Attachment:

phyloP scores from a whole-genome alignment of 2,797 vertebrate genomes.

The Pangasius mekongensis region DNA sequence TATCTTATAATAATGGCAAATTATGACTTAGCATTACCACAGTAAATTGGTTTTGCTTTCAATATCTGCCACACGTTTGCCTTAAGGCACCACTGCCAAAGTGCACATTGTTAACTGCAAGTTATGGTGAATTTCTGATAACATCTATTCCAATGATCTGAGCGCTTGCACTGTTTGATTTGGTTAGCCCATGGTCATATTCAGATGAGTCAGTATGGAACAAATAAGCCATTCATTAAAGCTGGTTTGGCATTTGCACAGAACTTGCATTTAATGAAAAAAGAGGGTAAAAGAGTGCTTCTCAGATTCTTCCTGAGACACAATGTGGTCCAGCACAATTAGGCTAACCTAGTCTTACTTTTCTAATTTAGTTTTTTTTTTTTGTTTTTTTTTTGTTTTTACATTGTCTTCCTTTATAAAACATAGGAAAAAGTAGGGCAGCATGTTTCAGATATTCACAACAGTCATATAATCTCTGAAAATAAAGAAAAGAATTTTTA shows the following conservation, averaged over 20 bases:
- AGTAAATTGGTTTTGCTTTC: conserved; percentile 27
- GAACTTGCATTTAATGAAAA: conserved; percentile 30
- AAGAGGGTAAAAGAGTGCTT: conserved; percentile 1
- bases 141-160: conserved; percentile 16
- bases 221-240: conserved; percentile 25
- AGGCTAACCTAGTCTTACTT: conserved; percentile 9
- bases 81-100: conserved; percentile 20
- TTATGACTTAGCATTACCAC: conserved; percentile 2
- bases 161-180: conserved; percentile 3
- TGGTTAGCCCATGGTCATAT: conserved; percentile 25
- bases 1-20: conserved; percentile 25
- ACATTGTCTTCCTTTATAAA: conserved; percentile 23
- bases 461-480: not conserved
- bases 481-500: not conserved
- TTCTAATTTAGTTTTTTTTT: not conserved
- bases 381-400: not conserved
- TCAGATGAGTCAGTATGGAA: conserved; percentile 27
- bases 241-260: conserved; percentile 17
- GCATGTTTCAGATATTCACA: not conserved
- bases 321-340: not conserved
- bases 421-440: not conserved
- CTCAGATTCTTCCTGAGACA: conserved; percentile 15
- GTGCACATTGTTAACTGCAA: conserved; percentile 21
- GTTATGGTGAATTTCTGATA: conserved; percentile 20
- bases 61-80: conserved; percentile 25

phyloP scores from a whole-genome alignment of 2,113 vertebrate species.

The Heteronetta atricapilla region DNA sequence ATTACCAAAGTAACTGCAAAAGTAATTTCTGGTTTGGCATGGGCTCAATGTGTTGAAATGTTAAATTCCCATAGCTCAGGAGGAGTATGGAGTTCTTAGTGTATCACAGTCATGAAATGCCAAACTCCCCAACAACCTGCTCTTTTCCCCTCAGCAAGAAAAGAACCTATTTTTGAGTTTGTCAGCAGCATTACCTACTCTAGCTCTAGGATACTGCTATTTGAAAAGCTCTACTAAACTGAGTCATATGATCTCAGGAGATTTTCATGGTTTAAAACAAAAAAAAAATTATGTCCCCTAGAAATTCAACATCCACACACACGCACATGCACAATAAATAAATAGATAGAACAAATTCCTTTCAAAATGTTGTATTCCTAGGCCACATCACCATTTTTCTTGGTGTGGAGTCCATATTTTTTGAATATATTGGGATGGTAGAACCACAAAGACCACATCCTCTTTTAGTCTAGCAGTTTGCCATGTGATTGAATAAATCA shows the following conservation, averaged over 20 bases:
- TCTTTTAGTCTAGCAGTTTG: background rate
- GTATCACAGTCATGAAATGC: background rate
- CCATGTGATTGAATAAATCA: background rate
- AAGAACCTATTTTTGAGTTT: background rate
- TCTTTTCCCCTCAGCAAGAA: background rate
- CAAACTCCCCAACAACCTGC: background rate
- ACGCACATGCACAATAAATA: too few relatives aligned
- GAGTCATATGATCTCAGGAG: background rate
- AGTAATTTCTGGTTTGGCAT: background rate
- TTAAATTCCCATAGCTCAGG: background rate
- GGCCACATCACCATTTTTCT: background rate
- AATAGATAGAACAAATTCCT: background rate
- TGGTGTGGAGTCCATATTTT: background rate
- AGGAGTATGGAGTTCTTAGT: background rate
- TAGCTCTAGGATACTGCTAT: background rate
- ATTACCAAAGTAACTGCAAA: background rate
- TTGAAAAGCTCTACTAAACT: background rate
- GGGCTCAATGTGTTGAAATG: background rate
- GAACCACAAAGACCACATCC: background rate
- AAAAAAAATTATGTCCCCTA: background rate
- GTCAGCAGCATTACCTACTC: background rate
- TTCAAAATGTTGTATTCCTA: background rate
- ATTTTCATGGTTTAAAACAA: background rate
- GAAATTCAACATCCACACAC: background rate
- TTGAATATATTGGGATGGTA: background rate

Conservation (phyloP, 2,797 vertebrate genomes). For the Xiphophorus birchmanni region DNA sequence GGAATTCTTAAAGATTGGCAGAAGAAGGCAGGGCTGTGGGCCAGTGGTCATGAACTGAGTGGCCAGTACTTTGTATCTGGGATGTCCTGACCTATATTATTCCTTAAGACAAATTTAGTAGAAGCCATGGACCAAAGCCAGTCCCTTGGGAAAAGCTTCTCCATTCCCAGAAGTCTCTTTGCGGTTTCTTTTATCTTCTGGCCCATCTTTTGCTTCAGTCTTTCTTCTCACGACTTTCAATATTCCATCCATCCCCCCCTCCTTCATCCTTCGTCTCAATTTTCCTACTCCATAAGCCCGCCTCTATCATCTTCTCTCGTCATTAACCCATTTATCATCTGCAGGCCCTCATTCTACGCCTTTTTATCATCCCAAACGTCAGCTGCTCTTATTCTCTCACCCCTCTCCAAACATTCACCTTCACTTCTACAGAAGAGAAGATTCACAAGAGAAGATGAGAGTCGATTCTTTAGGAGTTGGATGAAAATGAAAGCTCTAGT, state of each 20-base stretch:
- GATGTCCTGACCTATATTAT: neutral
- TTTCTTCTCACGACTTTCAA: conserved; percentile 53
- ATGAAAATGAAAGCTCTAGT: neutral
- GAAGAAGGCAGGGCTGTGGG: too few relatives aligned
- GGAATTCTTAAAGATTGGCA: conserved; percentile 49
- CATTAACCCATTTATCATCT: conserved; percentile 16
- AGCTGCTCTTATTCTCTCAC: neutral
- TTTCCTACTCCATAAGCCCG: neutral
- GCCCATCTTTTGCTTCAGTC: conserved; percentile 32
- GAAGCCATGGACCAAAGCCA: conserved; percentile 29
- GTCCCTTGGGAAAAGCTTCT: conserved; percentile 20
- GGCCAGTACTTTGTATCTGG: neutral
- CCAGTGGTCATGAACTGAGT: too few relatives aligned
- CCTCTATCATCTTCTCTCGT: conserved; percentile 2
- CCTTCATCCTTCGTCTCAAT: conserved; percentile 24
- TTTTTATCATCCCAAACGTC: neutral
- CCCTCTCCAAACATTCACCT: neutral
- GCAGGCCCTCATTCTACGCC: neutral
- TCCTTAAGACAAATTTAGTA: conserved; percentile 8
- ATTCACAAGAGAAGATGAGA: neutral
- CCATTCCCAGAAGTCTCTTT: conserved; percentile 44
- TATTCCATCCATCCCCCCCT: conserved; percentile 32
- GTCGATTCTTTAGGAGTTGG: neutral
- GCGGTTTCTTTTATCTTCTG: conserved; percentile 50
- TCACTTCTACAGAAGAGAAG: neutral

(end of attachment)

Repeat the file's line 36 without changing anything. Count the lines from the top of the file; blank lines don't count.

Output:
- ACGCACATGCACAATAAATA: too few relatives aligned